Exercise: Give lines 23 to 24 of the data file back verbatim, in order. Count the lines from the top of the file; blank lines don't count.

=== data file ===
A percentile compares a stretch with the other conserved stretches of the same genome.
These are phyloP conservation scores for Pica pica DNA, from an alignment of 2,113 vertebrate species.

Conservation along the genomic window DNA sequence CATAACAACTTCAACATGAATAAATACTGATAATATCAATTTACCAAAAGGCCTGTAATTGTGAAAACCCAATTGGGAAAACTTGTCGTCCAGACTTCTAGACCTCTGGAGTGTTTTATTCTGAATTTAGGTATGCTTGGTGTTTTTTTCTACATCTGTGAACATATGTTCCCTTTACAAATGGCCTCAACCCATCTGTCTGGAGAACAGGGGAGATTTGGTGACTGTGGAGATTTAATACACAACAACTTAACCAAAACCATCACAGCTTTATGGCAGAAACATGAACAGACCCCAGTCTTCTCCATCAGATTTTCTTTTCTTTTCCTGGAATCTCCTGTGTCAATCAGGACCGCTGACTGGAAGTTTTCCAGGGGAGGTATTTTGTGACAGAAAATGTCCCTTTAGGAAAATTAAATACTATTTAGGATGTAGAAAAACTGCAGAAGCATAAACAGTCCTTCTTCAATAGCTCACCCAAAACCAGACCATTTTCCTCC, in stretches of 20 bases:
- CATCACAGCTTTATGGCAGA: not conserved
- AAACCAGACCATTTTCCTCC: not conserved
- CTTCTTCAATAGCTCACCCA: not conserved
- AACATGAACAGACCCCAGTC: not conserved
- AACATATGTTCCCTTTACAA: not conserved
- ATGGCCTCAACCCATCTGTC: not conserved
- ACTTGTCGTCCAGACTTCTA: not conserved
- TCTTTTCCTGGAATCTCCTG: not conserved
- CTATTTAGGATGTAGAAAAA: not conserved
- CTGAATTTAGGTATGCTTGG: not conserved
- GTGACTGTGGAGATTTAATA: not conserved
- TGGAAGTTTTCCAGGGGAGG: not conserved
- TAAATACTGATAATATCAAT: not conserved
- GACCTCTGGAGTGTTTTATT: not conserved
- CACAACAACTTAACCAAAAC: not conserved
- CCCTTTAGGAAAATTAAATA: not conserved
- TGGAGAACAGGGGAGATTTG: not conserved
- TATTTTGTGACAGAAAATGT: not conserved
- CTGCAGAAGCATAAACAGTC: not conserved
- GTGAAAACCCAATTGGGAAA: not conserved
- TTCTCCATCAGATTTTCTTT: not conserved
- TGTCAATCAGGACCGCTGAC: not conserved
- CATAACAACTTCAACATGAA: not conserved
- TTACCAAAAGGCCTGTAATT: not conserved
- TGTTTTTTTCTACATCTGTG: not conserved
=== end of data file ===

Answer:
- GTGAAAACCCAATTGGGAAA: not conserved
- TTCTCCATCAGATTTTCTTT: not conserved